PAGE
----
As the drive moved closer, I jumped back in the truck and headed a few fields further down into the valley. There, as I approached one of the hedges, I spotted a roe doe on the other side furiously charging towards me across the white sheets of insulation fleece that were protecting the crops from the winter frosts. I got down on my knees to avoid frightening it, but it still spotted me, and instead of jumping over the hedge, it panicked and ran back towards the lane on the far side. Luckily, there was no traffic about.

Realising that I was in a bit of a blind spot, I made my way back along to the intersection of two fields and climbed up onto the hedge to get a better view of the goings-on. It’s perhaps worth mentioning that in this part of the world the fields are usually separated by what are known as ‘Devon banks’. These are substantial earthworks that are then covered in bushes, so that from a distance they look just like ordinary hedges. It was quite amusing to watch some of the higher pheasants fly from one end of the Gun line to the other completely unscathed, with shots ringing out all the while. I couldn’t have done any better though, so quietly kept my thoughts to myself.

The next drive saw me following a truck load of Guns in my Disco. This caused considerable merriment to them, as my bonnet was still adorned with substantial quantities of fox blood from the previous two night’s activities. I didn’t see any foxes for the rest of the day, however, although there were rumours that another two were spotted on the other side of the farm.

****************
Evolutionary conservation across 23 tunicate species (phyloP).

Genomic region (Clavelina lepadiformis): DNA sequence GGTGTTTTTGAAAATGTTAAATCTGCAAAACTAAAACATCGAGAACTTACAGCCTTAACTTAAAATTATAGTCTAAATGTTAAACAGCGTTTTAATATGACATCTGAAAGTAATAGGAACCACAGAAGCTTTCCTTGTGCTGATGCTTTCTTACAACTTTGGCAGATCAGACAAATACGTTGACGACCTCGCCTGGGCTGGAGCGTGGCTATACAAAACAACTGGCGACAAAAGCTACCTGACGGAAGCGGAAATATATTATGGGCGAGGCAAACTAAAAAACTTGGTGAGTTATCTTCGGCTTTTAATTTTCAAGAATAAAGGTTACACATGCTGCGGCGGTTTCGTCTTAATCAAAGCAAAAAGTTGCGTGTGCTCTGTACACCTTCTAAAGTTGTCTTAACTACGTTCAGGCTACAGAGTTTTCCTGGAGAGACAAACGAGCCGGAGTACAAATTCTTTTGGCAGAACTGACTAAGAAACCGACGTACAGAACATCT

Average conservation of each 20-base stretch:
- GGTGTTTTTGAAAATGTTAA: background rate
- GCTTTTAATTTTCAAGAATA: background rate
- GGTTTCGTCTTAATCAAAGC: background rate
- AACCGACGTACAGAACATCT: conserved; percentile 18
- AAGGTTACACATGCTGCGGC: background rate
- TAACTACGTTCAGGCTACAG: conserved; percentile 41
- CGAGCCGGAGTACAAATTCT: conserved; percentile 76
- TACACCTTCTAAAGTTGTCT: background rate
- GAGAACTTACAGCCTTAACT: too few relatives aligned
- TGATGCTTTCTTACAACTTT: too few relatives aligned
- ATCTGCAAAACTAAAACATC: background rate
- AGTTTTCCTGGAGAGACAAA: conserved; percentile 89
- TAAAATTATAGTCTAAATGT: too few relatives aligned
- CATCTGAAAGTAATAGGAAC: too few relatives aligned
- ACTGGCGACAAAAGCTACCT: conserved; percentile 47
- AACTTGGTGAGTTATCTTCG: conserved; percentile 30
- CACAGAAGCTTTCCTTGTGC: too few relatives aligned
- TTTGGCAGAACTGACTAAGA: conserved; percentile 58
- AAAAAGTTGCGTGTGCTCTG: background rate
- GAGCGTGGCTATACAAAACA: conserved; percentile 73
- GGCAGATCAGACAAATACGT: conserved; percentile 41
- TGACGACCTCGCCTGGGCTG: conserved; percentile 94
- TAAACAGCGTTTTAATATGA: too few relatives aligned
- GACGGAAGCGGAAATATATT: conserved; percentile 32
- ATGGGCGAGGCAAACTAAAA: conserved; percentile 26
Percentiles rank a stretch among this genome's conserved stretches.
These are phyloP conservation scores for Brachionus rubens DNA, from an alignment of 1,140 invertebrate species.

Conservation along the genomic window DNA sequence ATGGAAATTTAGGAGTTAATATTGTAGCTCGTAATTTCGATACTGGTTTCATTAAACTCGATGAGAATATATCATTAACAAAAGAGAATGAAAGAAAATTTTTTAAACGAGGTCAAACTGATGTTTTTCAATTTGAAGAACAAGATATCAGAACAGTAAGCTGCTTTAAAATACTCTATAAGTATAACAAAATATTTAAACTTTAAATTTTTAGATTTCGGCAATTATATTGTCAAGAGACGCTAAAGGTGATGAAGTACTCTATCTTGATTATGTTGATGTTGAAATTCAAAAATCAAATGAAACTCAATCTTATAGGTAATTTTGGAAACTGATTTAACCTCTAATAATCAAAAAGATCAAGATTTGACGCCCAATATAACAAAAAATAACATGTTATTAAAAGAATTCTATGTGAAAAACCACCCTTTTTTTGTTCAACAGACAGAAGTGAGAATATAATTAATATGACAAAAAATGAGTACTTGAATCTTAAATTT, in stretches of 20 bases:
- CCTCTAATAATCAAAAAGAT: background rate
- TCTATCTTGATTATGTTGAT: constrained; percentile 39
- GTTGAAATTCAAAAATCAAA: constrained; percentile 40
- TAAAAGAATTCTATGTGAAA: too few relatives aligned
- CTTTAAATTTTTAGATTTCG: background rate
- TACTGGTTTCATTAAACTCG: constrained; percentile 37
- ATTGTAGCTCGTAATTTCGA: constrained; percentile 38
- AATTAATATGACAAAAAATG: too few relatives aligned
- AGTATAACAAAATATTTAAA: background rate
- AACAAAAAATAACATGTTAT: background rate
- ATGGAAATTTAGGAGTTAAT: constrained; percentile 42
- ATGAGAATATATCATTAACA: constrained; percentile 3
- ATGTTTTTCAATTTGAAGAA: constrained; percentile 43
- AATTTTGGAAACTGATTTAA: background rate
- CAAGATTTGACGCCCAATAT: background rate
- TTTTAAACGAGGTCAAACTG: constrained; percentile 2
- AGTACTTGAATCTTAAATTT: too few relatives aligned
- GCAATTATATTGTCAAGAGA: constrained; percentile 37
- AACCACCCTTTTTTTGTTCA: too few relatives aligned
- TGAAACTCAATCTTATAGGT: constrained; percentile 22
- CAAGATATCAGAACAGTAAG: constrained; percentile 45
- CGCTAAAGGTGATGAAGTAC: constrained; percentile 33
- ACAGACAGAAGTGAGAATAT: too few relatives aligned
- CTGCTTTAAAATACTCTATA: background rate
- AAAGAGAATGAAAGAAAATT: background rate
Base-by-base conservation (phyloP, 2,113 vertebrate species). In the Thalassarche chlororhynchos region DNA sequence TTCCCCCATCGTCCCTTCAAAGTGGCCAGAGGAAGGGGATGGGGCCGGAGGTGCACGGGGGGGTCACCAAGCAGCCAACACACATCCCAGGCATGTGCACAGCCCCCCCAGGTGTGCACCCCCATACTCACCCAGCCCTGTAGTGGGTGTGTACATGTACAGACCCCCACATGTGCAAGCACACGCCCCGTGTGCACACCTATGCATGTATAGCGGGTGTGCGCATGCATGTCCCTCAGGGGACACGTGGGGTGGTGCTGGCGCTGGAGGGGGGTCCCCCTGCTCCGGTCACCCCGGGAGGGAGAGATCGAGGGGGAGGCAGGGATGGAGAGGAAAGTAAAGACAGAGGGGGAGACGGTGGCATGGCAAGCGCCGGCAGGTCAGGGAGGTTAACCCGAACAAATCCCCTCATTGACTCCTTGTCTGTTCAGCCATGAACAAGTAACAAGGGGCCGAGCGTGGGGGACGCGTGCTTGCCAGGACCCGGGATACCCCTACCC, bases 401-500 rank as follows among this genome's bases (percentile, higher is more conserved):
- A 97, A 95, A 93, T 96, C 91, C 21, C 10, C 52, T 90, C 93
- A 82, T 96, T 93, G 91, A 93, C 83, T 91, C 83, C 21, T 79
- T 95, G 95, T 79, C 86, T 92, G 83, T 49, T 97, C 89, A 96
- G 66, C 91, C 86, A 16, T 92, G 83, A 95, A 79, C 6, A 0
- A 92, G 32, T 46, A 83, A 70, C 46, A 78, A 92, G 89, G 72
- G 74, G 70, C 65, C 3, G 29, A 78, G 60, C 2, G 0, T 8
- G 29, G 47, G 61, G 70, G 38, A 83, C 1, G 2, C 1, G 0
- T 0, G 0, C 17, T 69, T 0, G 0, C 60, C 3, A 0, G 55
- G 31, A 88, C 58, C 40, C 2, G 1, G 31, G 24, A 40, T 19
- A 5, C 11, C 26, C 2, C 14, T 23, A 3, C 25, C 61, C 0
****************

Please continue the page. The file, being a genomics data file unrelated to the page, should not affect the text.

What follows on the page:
Having covered a lot of ground and trudged up and down some steep valleys, I arrived home rather weary. I wasn’t that concerned therefore to find the evening’s weather wasn’t suitable for foxing. The next day (Wednesday) it was no better but I still decided to try a calling session up on the stubble fields. Unfortunately, although the thermal still worked, there was so much mist in the air that I couldn’t see anything through either of the NV scopes. I discovered this when a fox ran in, but all I could see were dull reflections from its eyes. Even though I knew it was a fox, I wasn’t prepared to fire a shot, so I decided to pack up and go home. Interestingly, while I was loading everything back into the truck I heard the first fox mating call of the season.

The weather was awful on the Thursday, with thick fog, so there was no point in even venturing out. To my dismay, on the Friday it was even worse, with both thick fog and heavy rain. In fact it was so bad that my Good Lady and I nearly lost our way about a mile from the house on a road we’ve travelled on countless times before. There was one bright moment though – one of my regular shooting partners dropped by and he happened to mention that his wife had been at her badminton club. Apparently, Bob – the shoot captain I mentioned earlier, had been raving on about how this bloke called Paddy had been over to the estate and shot five foxes in one night!

November / December 2012